Yes were not some uber symphonic group fusing classical structures with rock music. Gates of Delirium was a spot on copy of the structure of a space rock masterpiece of Pink Floyd's. A Saucerful of Secrets. What everyone seems to forget about Yes.. were they were first and foremost incredible song writers. Fans of pop music and HIGHLY influenced BY pop music. The stated goal of the group was to merge ..not classical with rock.. but high powered instrumental ability with the catchiness and hooks of pop music. Close to the Edge is nothing more earthshaking than possibly the world's first..hell maybe only 19 minute long pop song. Complete with the intro/verse/chorus/verse/chorus/middle8/instrumental-break/verse/chorus/outro format whose abandoment supposedly seperates prog from lesser forms of music hahaha. While everyone went on thinking that standard popular song formats would only support 2 or 3 minute long songs.. Yes showed that the standard pop format could support complex and sustained melodies. The trick of it again.. to pull it off it had to be all about quality. Otherwise.. you would have to aural equivilant of having 19 minutes of 'My Heart Will Go On: Love Theme from Titanic' pumped into your brain. Even with the kick ass rickenbacker.. I suspect that would not be enough to hold on to many listeners.


Have to agree with much of this (at least it's now a two man crusade Micky Wink) and it mirrors uncannily my own review of CTTE: 

Where Close to the Edge' becomes unique is that it does not exploit any of the structural tricks and compositional conceits used by its contemporaries. Where Emerson would assimilate classical sources and themes into his own creations and Genesis would segue shorter song and instrumental fragments into a pseudo suite, 'Yes' dispense with either approach entirely. Close to the Edge's title track is a pop song, yes, one mother of a long one to be sure, but still a pop song for all that. Don't let the 'P' word cause your heckles to rise here, as I mean 'popular music song' and not in any pejorative sense.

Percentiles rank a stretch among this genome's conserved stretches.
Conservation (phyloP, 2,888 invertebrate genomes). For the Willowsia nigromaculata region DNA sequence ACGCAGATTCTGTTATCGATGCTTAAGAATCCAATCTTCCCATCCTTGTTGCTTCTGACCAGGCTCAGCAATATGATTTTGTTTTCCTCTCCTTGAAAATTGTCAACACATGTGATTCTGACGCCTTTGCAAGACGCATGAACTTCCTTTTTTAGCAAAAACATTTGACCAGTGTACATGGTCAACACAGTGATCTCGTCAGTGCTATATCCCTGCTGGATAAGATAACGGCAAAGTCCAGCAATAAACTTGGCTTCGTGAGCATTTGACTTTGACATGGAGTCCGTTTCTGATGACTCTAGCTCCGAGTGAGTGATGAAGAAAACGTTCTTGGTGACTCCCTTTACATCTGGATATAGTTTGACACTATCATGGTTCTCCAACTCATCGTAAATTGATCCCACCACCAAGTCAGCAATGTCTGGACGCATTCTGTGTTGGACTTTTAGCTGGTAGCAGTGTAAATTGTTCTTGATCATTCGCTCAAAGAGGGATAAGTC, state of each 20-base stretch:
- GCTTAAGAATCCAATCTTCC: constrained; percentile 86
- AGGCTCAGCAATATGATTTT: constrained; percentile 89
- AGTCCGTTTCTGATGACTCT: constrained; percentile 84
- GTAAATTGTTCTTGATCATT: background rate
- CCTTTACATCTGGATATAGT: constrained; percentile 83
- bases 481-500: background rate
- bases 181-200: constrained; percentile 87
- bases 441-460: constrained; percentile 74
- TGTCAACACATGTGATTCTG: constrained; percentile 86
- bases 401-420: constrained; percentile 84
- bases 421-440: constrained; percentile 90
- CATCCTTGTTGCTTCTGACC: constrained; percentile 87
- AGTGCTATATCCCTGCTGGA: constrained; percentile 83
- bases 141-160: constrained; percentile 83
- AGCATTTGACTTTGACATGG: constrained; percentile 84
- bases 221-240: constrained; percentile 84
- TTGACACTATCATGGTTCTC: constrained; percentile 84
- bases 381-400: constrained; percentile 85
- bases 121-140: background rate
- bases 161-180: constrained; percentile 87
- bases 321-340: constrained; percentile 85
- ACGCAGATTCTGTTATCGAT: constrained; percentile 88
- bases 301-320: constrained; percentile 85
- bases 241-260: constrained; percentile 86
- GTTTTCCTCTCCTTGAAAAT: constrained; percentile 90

Furthermore:

There are no traces of classical symphonic writing to be found.(Which often explains their 'symphonic prog' label stubbornly refusing to adhere to the bottle) Jazz and blues vocabulary are absent. Riff based composition is nowhere to be seen.


The only bit I'm having a hard time swallowing is how the guitar intro isn't derived from free-form jazz in some sense. IIRC that was almost entirely improvised on one take between Steve and Chris. Everything else above is spot on IMHO.


You just might be right there as I've never been able to make head nor tail of the intro:

As accomplished as so much of the music is, I still cannot get my head around the instrumental introduction to this album i.e. that 3 minute freeform Howe dominated squawkfest 'the less than Solid time changes in 3/4' where not content with just trading licks, Yes appear to swap instruments also. It doesn't even sound like Yes and I can't think of a similar instance of such ugliness in their entire discography.




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Post Options Post Options   Thanks (1) Thanks(1)   Quote Braka Quote  Post ReplyReply Direct Link To This Post Posted: February 14 2018 at 01:46
Originally posted by Guldbamsen Guldbamsen wrote: